By Joseph DeCaro, Worthy News Correspondent
JAKARTA, INDONESIA (Worthy News)-- Crowds cheered as a demolition crew destroyed the newly erected walls of the Batak Protestant Church in the Bekasi district of Jakarta Thursday in yet another setback for Christians trying to survive in the planet's most populous Muslim nation.
For the past 13 years the Batak congregation had been meeting in residential homes every Sunday, but when it grew to 600 members, Pastor Adven Nababan applied for a building permit and then obtained the signatures of 60 non-Christian neighbors as required by local law.
However, as soon as church construction began in January, hundreds of Bekasi Muslims began to protest at the site. In March, police cordoned off the site and told church elders to demolish what they already built. When they refused, Bekasi officials declared the 60 signatures required for their building permit to be fraudulent and then sent a demolition crew to the construction site.
At the construction site, about 100 members of the Batak Church were singing hymns and praying. When the demo crew arrived, the congregation reportedly locked arms and stood in front of the church as hundreds of militant Muslims from Islamist groups applauded the demo crew by shouting 'Alahu Akbar'.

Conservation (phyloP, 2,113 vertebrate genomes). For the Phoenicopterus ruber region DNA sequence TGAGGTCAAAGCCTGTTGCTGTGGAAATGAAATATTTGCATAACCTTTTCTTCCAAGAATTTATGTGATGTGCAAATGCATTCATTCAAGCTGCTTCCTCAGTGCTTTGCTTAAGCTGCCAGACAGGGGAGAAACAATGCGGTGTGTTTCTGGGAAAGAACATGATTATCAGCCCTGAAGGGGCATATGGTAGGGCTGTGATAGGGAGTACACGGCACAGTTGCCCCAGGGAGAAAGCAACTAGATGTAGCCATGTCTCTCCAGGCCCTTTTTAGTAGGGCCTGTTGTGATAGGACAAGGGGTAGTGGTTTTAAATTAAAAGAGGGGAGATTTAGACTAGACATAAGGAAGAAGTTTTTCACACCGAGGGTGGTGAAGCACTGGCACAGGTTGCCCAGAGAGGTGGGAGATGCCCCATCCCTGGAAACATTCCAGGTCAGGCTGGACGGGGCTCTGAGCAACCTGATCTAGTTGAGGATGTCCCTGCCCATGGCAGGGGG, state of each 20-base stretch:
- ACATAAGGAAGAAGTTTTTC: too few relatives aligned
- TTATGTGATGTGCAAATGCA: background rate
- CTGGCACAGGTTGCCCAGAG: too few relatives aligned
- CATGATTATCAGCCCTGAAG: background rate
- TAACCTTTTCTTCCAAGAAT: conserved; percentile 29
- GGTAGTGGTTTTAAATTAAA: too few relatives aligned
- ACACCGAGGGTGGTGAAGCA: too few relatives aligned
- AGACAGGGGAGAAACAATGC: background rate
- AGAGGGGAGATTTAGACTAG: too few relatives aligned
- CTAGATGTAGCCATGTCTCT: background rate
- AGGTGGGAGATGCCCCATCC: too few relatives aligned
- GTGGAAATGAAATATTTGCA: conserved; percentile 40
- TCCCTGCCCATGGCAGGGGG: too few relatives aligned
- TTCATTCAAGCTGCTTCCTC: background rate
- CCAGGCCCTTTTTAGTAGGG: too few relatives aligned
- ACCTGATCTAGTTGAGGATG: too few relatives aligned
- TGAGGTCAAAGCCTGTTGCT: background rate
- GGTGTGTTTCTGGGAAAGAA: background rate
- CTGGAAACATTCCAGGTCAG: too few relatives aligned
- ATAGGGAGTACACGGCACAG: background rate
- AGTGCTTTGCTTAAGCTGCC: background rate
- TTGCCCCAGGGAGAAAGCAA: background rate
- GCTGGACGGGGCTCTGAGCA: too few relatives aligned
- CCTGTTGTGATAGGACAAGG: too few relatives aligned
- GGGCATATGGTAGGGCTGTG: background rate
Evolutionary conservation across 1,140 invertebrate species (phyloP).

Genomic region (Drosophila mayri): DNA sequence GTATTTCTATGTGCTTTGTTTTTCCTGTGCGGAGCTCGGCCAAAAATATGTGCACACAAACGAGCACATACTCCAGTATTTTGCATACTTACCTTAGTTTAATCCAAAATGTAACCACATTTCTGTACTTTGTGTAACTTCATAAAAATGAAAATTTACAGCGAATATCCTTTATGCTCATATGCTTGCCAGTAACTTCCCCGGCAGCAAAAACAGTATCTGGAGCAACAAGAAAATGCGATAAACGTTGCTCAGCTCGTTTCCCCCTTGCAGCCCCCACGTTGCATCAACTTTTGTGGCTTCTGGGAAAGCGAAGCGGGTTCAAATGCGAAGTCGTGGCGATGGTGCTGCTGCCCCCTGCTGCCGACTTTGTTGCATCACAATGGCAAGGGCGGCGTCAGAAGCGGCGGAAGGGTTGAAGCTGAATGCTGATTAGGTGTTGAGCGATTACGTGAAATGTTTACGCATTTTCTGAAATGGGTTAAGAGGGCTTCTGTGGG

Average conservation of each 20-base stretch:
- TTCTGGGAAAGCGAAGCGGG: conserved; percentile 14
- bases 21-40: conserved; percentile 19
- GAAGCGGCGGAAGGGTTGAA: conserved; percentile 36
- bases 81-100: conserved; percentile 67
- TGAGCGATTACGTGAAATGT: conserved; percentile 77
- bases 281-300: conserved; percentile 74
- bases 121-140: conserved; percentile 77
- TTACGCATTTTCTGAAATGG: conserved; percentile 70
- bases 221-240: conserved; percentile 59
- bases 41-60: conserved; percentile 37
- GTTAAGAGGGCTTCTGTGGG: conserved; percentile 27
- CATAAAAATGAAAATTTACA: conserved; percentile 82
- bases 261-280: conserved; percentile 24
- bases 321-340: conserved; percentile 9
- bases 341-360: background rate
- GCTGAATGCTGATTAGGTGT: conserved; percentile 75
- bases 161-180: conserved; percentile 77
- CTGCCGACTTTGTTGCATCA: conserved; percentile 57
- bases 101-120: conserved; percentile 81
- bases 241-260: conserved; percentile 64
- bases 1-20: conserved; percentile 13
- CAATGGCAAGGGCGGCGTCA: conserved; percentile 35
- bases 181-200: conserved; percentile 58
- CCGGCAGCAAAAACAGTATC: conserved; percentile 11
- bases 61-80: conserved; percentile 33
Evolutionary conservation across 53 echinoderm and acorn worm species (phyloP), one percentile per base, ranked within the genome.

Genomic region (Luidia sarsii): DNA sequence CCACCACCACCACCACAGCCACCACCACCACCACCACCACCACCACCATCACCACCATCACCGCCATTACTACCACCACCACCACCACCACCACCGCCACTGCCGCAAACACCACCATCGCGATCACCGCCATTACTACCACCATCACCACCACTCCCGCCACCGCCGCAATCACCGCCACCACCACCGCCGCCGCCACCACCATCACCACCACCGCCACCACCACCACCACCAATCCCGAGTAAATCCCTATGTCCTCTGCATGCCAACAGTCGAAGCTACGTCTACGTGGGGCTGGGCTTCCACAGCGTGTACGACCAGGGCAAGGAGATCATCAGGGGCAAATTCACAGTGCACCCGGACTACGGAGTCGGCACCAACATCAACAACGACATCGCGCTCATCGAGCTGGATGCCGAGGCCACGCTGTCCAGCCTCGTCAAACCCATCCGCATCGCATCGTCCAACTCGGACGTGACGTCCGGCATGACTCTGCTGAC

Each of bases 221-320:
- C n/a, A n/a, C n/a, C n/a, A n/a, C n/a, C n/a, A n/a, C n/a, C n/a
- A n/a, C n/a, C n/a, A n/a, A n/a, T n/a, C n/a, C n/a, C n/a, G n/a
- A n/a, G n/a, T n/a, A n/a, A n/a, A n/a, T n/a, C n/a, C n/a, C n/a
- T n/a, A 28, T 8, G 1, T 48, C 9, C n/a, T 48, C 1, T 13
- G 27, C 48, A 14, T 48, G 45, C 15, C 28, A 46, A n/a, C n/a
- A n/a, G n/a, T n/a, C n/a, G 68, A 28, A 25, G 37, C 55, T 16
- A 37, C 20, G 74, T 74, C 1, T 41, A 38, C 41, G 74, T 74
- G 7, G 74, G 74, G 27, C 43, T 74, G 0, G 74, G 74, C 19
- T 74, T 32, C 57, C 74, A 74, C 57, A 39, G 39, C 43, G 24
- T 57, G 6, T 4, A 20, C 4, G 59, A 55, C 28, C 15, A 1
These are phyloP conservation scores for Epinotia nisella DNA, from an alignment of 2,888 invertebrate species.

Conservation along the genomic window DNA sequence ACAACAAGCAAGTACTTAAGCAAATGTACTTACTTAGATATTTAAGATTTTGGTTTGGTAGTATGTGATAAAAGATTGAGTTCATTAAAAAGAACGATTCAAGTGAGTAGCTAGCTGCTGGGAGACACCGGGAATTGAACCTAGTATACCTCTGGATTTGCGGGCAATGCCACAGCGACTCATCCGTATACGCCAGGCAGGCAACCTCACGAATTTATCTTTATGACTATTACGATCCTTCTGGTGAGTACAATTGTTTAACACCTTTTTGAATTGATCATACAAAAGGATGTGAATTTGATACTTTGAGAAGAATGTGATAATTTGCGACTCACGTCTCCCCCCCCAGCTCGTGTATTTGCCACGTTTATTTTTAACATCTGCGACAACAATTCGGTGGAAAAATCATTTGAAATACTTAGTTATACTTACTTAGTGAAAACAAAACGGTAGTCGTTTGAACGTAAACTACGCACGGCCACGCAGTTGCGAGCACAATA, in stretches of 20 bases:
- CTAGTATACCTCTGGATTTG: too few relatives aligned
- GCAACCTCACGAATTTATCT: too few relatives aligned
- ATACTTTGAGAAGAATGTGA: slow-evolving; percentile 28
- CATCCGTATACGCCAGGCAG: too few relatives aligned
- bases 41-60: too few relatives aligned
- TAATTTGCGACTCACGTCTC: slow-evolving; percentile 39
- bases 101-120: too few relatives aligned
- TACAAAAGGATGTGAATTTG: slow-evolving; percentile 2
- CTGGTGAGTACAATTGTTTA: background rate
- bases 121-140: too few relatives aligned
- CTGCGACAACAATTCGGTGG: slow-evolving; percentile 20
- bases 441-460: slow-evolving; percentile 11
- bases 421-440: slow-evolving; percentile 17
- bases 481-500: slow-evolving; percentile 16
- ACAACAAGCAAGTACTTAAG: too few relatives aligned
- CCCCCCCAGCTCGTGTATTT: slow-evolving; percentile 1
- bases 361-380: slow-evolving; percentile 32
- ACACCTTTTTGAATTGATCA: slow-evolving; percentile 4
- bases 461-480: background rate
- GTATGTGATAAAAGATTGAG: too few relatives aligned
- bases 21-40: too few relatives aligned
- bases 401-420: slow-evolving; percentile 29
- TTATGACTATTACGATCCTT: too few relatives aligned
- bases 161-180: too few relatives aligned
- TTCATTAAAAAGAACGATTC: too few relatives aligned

Islamist groups, such as the Islamic People’s Forum and the Islamic Defenders Front, have been implicated in numerous attacks on the houses of worship of minority religions, according to a February Human Rights Watch report. "Such groups seek to justify violence by espousing an interpretation of Sunni Islam that labels most non- Muslims as 'infidels,' and Muslims who do not adhere to Sunni orthodoxy as 'blasphemers.'"
After the demo crew reduced the church's walls to rubble, Pastor Nababan said his congregation would still meet at the building site on Sunday, even though there is no roof or walls.